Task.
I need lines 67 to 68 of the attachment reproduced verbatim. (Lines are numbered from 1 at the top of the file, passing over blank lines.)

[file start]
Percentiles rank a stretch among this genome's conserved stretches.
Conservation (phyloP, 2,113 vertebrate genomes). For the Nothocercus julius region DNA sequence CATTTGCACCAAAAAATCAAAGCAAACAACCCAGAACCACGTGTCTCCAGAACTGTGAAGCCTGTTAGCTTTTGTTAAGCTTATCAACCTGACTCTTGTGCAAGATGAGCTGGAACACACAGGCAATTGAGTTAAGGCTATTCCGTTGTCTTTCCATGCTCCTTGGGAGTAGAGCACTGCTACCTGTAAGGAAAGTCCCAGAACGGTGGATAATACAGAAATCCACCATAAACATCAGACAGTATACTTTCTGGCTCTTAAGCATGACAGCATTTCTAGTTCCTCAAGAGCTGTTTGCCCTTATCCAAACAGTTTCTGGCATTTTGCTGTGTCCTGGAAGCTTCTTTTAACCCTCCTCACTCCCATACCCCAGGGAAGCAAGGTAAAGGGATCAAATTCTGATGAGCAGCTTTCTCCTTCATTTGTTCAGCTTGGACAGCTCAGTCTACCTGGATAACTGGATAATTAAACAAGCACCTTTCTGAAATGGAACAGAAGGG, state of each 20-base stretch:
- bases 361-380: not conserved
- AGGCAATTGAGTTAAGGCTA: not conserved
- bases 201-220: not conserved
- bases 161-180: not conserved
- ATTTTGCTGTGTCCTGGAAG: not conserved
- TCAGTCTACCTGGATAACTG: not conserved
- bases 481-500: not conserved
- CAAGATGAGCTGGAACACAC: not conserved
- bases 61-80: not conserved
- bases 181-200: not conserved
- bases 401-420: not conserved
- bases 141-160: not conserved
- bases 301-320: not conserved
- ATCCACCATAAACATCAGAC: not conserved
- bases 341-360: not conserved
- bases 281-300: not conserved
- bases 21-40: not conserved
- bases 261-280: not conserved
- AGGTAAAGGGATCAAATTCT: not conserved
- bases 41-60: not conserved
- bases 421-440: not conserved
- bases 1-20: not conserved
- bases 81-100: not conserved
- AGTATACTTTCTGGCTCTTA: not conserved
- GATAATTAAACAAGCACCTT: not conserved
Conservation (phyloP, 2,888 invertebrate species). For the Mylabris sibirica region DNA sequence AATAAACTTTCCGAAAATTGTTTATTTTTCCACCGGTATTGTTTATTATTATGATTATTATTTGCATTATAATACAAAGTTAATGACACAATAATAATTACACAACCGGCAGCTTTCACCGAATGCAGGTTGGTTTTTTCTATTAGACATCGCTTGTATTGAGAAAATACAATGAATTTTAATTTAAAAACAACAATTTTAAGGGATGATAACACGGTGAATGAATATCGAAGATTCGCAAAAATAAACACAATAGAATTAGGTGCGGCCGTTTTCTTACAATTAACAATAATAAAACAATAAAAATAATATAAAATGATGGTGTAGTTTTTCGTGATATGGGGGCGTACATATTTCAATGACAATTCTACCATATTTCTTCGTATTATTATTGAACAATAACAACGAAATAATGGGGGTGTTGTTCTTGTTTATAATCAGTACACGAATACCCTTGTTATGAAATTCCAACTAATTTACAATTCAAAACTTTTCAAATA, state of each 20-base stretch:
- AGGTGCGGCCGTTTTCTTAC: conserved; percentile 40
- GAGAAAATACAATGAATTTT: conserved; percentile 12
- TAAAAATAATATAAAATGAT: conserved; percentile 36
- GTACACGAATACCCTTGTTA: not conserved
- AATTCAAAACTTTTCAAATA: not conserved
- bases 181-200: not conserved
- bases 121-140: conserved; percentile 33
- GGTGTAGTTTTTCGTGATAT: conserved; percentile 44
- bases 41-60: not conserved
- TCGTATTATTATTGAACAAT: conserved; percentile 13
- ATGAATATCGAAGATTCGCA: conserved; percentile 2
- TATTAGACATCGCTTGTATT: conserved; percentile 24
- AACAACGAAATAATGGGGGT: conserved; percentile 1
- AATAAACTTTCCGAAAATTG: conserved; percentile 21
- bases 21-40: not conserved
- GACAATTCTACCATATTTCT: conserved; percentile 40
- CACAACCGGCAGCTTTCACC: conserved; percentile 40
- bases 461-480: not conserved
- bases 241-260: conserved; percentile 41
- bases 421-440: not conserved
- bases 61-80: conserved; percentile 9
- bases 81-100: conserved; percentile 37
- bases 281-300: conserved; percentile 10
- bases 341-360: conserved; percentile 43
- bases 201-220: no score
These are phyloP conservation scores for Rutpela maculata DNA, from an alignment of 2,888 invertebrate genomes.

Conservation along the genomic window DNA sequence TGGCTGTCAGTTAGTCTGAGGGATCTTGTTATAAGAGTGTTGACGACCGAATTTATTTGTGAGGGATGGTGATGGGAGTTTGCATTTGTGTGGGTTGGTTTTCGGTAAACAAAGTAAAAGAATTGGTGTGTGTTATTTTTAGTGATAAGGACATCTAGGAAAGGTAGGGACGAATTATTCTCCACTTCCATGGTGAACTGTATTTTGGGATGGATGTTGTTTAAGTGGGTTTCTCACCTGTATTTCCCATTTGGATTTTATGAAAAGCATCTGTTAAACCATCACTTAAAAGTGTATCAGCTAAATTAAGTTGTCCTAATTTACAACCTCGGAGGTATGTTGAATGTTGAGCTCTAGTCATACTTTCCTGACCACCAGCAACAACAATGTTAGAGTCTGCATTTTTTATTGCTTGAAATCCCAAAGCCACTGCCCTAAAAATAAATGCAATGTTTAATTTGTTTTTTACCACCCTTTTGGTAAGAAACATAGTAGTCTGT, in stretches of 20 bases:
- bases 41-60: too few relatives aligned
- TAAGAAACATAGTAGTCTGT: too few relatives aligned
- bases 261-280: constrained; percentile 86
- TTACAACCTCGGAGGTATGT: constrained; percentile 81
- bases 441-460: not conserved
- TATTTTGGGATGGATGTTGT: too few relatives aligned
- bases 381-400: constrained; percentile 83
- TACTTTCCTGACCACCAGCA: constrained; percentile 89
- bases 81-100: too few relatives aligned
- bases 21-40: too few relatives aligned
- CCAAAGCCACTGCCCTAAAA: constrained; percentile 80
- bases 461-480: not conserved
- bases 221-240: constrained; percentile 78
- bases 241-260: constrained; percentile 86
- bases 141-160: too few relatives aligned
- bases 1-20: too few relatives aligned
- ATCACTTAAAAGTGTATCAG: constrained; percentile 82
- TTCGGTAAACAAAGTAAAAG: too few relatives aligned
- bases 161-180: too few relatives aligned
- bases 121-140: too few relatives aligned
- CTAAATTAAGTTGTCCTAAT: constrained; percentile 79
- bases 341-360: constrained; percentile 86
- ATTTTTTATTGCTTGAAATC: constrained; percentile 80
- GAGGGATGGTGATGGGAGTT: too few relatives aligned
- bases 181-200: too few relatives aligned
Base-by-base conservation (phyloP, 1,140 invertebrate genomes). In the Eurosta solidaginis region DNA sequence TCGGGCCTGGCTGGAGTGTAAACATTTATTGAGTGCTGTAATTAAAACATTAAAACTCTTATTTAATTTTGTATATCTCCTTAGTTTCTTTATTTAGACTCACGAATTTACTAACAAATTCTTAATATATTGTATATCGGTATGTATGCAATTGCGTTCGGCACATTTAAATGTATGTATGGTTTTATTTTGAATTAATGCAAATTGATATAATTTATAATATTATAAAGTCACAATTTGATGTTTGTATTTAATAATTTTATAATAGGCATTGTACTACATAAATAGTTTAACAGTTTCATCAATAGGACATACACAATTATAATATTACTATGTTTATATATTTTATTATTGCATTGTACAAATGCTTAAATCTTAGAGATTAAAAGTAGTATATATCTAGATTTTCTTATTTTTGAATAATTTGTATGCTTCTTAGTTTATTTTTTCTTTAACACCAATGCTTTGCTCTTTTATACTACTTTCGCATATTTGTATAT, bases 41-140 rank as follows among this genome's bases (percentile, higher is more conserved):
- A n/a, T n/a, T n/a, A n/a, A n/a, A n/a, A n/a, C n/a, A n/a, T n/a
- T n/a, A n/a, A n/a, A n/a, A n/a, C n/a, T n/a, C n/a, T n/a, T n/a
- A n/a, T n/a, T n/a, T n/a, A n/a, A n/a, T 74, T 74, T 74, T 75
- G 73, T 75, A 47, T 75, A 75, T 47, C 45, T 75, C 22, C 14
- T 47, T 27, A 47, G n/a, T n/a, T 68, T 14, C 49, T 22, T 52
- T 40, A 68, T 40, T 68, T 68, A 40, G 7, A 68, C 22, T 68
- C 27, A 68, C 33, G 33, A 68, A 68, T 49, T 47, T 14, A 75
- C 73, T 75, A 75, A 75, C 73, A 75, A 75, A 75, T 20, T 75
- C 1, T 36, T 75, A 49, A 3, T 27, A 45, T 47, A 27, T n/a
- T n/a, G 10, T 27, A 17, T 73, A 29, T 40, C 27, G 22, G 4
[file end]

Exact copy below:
- bases 461-480: not conserved
- bases 221-240: constrained; percentile 78